Classic gins obviously include juniper, with refreshing pine notes. Angelica, anise, cilantro, fennel, cinnamon bark, and citrus zest are also aromas commonly found in traditional gins.
Among these traditional styles, there’s first and foremost the London Dry Gin, which remains the reference and most common type in the world. Its light, floral notes and dry mouthfeel are the result of its production method, whereby aromatic components (exclusively from natural vegetal materials) are added only at the last distillation, without any other alterations to the taste. The Genever, a traditional style from the Netherlands and Belgium, focuses on juniper notes. It can be produced young or aged (oude) in barrels. Another barrel-aged style, the Old Tom Gin, gets its colour from its oak passage. It’s often a little sweet. The Plymouth Gin also comes to mind – passably aromatic and belonging exclusively to the brand of the same name.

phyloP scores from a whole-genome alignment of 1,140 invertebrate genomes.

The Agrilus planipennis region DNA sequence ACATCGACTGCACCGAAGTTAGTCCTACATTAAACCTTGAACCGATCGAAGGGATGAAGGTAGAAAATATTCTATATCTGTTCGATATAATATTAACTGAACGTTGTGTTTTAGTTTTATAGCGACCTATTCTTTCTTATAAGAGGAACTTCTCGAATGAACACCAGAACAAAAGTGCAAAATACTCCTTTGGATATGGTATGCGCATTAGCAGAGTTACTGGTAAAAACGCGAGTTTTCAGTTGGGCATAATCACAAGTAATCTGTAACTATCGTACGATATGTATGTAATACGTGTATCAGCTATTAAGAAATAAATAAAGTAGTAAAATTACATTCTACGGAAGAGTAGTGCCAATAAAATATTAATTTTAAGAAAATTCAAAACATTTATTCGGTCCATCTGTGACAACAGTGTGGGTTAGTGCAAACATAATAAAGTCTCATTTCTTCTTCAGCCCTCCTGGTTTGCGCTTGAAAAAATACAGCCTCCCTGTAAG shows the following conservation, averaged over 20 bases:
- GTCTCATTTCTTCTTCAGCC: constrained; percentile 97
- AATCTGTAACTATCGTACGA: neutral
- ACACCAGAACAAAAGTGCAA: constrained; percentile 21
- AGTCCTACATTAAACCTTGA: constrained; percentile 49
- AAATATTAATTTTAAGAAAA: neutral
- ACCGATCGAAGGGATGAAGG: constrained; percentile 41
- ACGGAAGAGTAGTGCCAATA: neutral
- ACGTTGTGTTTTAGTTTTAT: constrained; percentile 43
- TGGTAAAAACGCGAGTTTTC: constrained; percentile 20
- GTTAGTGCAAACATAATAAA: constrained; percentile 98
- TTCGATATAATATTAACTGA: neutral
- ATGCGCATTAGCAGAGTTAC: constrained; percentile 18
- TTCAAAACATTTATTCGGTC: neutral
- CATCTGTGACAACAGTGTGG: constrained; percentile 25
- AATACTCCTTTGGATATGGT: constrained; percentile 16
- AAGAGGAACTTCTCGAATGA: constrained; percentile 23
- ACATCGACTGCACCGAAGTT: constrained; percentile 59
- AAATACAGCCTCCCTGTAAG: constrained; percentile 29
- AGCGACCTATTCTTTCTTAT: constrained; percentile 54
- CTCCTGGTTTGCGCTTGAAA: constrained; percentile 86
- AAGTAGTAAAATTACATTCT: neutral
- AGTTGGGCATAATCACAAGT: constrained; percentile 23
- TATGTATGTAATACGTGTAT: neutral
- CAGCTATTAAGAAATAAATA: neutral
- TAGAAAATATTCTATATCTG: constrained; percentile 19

Over the past 20 years, Gin styles have exploded, with a great deal of creativity and some local touches. And there’s no sign of it slowing down either. The base alcohol and aromatics are equally variable. Although most gins are still produced with grain-based alcohol, some are now made with grape, berry, and even honey alcohols. In terms of aromas, when it comes to modern gins, everything goes: flowers, seaweed, horseradish, truffles, cedar branches, and even cannabis. Your head will be spinning before you even try it!